Less than two years removed from issuing a comprehensive ban on online, telephone, and other remote wagering, Singapore’s government recently exempted two agencies from Remote Gambling Act (RGA) restrictions.
The announcement came on September 29th from Singapore’s Ministry of Home Affairs (MHA), which has issued exemptions to the state-owned Singapore Pools lottery company, and the state-linked Singapore Turf Club horse racing track.
According to MHA officials, the Singapore Turf Club applied for an exemption in May of last year, while Singapore Pools applied in July. Having been “found suitable” to operate legal online and remote gambling services, both companies will be permitted to offer real money wagering on lottery style games and sports betting.
In a press release announcing the decision, the MHA insisted that the exemptions were issued in order to provide Singapore’s population with a fully regulated outlet for gambling activities, rather than resorting to underground or offshore means:
“A general prohibition against remote gambling is necessary. (But) while our blocking regime is one of the most comprehensive in the world, and significantly restricts and impedes access to remote gambling, it is not straightforward to eradicate remote gambling totally.
A complete ban would only serve to drive remote gambling underground, making it harder to detect, and exacerbate the associated law and order and social concerns.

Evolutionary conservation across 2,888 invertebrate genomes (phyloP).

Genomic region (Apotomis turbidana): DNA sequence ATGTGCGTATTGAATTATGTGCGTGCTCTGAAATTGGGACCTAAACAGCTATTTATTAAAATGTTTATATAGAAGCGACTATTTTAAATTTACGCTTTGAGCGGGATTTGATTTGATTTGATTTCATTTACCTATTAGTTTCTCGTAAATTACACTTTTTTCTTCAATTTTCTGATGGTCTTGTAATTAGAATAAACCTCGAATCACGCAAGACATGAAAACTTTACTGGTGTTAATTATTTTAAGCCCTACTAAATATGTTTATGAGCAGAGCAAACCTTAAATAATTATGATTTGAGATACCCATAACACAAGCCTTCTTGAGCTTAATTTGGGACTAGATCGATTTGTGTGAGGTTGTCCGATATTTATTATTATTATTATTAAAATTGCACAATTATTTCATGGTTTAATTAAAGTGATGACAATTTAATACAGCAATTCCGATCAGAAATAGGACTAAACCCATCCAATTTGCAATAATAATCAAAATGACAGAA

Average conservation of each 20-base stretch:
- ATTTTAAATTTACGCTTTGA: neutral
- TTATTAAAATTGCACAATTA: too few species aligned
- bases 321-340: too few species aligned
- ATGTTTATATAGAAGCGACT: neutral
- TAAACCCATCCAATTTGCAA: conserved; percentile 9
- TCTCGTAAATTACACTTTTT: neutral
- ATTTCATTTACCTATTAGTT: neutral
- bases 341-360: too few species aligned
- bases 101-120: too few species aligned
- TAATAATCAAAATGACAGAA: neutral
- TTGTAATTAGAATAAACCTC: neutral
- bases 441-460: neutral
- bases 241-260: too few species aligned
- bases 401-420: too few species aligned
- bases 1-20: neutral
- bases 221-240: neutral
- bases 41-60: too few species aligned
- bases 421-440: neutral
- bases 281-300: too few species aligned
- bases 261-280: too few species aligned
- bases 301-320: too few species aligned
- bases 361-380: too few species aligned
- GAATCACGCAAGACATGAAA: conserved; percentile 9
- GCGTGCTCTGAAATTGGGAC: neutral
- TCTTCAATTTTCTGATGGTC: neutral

A tightly-controlled exempt operator regime mitigates such concerns.”
Following a request for comment by TODAY Online, a spokesperson for the Ministry of Social and Family Development (MSFD) clarified the government’s concerns over consumer protection:
“We know that there are people gambling on illegal websites today and there are no safeguards at all on these sites. There is no protection for persons who are gambling illegally and there are no restrictions on advertising and promotions by illegal operators on their websites, and no restrictions on promotions such as offering credits.
With the exempt operator regime, there will be safeguards and regulations to minimize gambling addiction.”
Specifically, Singapore Pools plans to launch online 4D and Toto lottery games to augment existing telephonic wagering, along with online betting on soccer and Formula 1 racing. The lottery company plans to launch its online platform on October 25th of this year.
The Singapore Turf Club will focus solely on horse race wagering through its iTote mobile app, which will be available on Android and iOS operating systems on November 15th of this year.
No new gambling products can be introduced without express government approval, and casino table games, slot machines, and poker will not be permitted.
According to MHA officials, exemption certificates will be valid for a three-year period. Both exempted companies were required to satisfy an array of conditions, including a shift to non-profit operational status, pledges to divert surplus revenue to charitable groups, and strict internal oversight to prevent “criminal influence.”
The exempted companies must also implement firewalls to prevent players under the age of 21 from placing wagers, disallow the use of credit-based betting, and institute limits on both daily deposit amounts and gambling activity volume.
The MHA declared that both companies will be subjected to routine audits and inspections to check for compliance, with each violation triggering fines of up to S$1 million, and multiple infractions resulting in the revocation of their exemption license.